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What a bunch of poozers: A review of Green Lantern: Emerald Knights

Green Lantern: Emerald Knights

Green Lantern: Emerald Knights, the latest foray in Warner Brothers’ collection of straight-to-DVD animated movies, is a tired collection of military cliches interspersed with some impressive fight scenes. Words like honor, sacrifice and bravery get batted around like a well-used hacky sack at a Grateful Dead concert, but to little effect, other than to remind you that there’s a big screen, live-action movie starring Ryan Reynolds that will be coming out in theaters any day now.

Hal Jordan

The film opens with a rather jarring sequence that I actually feel compelled to call attention to since it veers so far away from the tone and treatment of the rest of the film. In it, a generic Green Lantern is heading out on patrol when she is attacked and killed by a group of flying shadow monsters. That’s fine in and of itself, except that the movie takes loving care to show her being dismembered by the monsters, with her feet, then hands, midsection and then head rather gruesomely ripped from her body. The fact that there’s no blood or entrails doesn’t make this sequence any less disturbing. In fact, I’d argue it makes it even more disturbing. And I should note at this point that the film is rated PG. Way to do your job, MPAA.

But I digress. It seems the shadow monsters are working for the Lantern’s ancient enemy Krona, who apparently is planning to attack the guardians’ home planet of Oa any day now, once he can get out of his anti-matter universe or wherever it is he’s trapped. A call to arms is raised, and as the Green Lanterns gather and prepare for battle, our hero Hal Jordan starts telling the youngest and newest recruit, Arisia, some of his favorite stories about the Corps and its various members.

Green Lantern attacks

So what we have then is an anthology film, collecting various stories from the comics — some well known, some not so well known — all designed with one purpose: to hammer home again and again how utterly awesome the Green Lanterns are. At times this movie feels more like a recruitment film than a superhero cartoon.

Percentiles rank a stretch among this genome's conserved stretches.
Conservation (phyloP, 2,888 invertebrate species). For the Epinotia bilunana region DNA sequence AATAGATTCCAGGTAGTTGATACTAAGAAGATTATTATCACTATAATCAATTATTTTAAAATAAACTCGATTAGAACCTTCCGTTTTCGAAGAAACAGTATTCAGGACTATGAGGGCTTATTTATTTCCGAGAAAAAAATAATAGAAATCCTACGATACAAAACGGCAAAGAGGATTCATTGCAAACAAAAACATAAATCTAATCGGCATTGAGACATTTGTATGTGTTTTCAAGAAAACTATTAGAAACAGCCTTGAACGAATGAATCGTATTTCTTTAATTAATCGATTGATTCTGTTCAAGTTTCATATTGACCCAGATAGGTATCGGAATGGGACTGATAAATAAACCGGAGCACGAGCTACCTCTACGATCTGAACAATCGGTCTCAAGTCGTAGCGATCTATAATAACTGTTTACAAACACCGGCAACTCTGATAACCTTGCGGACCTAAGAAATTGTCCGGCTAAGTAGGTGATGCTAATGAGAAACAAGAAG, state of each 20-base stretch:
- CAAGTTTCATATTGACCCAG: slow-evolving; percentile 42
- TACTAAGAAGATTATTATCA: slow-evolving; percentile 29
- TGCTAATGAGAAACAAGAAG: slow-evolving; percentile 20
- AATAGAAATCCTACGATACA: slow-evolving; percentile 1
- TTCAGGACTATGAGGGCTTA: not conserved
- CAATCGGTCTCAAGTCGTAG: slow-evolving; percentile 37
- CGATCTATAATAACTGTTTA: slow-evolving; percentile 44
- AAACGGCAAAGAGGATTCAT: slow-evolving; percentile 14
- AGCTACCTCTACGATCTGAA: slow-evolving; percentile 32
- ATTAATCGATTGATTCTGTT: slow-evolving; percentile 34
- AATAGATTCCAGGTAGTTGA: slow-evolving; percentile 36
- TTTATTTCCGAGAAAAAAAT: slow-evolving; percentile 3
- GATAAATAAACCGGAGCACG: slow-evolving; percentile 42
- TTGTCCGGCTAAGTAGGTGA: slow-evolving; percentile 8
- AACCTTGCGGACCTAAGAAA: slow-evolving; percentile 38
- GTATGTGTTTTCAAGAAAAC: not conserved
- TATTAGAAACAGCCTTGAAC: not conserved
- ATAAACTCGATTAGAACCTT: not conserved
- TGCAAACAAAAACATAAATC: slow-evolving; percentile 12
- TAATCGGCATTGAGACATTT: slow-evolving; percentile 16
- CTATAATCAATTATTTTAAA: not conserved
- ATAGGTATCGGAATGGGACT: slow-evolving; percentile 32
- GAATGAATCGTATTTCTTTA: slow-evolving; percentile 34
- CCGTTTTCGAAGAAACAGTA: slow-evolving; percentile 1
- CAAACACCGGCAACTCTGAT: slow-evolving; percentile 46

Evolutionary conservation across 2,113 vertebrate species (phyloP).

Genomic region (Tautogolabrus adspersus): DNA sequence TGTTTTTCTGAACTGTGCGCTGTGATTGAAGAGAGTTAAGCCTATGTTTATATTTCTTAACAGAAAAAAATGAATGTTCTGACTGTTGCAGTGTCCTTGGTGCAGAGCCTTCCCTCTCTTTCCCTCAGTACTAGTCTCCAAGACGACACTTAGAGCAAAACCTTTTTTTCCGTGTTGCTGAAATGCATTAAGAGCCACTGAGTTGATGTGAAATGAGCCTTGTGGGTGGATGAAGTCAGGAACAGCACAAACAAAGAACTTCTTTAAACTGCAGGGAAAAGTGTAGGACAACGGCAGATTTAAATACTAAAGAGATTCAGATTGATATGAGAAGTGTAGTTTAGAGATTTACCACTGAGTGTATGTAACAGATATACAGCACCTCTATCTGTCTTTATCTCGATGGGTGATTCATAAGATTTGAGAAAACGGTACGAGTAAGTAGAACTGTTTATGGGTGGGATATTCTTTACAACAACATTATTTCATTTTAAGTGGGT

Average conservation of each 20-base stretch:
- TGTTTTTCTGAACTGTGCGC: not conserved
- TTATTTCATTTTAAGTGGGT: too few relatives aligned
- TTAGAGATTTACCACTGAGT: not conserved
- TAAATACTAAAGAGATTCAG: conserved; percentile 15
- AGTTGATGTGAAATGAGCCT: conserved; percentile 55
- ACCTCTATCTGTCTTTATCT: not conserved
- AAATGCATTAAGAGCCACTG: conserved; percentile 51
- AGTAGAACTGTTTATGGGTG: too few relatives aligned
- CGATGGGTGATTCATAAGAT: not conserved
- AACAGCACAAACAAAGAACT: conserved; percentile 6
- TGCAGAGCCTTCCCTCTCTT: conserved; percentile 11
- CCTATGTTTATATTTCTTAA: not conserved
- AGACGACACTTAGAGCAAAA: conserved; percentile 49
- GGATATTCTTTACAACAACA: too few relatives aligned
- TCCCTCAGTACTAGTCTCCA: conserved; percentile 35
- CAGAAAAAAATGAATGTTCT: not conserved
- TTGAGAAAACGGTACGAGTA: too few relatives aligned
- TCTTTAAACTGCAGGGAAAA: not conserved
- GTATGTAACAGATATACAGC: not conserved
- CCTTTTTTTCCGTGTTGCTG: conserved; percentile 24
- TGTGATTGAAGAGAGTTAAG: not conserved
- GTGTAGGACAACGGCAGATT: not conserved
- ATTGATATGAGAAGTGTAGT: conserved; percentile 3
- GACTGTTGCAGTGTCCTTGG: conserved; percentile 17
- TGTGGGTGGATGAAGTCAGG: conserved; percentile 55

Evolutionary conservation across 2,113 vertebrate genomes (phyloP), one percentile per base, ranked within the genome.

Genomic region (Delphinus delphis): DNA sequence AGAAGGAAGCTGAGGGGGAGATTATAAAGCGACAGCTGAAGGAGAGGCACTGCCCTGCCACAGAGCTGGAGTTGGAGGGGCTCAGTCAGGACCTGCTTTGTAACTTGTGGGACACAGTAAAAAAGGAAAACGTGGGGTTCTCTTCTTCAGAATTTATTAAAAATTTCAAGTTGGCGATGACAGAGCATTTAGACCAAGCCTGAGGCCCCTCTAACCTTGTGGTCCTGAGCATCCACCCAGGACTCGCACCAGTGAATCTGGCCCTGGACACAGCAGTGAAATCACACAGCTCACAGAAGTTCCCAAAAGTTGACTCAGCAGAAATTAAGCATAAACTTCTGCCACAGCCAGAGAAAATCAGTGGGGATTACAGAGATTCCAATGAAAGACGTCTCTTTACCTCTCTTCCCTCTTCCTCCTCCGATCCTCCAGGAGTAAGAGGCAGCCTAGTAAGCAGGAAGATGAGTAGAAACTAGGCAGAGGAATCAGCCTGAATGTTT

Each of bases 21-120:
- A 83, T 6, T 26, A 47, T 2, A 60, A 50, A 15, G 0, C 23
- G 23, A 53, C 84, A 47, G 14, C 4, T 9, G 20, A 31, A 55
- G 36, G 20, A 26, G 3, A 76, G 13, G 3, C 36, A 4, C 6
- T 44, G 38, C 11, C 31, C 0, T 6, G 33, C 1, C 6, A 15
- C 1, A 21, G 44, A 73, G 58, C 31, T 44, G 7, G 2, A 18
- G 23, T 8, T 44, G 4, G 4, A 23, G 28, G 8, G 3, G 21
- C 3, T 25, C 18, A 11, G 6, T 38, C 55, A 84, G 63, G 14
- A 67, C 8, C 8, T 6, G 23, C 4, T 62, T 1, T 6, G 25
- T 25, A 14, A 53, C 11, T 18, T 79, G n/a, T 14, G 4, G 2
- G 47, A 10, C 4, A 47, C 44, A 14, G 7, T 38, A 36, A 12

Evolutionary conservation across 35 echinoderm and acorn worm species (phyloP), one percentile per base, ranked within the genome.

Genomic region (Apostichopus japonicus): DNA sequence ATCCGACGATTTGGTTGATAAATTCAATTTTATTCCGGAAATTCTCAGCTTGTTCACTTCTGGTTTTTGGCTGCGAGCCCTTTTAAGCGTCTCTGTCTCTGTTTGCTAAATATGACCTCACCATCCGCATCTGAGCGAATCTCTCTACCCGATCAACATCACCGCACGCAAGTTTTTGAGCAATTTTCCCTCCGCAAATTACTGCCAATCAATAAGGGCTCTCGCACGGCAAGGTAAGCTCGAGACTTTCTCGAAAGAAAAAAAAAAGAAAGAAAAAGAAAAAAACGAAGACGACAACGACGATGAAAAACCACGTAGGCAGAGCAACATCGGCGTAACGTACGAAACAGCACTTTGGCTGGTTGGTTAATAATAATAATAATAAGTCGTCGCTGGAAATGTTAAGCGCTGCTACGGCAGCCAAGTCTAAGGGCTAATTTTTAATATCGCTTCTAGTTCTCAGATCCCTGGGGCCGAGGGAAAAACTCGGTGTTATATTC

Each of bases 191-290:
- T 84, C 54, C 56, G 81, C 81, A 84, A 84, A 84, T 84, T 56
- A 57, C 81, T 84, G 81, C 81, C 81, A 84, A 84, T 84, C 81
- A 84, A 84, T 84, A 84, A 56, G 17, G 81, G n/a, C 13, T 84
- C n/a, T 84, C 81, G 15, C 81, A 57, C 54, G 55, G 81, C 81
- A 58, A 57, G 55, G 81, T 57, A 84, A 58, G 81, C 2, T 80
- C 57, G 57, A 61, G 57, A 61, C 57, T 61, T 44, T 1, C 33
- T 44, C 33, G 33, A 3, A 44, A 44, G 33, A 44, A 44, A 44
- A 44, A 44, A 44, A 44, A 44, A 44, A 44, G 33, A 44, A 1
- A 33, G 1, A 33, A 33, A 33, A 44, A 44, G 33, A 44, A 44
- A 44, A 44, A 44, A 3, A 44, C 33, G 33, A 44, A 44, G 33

We learn about the very first Green Lantern, Avra, and his selfless courage despite humble beginnings; about Killowog’s tough-as-nails instruction; and about Laira, who receives a decidedly unwelcome homecoming when she returns to her warrior-proud planet on a peacekeeping mission.


We are also treated to adaptations of two Alan Moore stories, both originally written way back when DC and Moore were bestest buddies. The first and best known, Mogo Doesn’t Socialize, is a rather faithful adaptation, though it adds more backstory than necessary and spoils the big revelation way too soon. I did, however, smile to realize that “Rowdy” Roddy Piper was providing the voice of Mogo’s “nemesis,” Bolphunga the Unrelenting.

The other adaptation is Moore’s “Tygers,” which is turned from a tight, nasty allegory about the dangers of second-guessing yourself into a rather muddled mess, with lots of dialogue between Abin Sur and Sinestro (who plays a supporting role here by the way; this film seeming to take place before his eventual betrayal) about destiny versus free will. I suspect that this is largely due not so much to Kevin O’Neill’s admittedly grotesque illustrations as it is to the fact that it puts Abin Sur in a rather weak light, and makes him seem susceptible to deception, which would be untoward in a film that’s devoted to selling you on the Green Lantern franchise as strongly as possible.

The Guardians are blinded by the light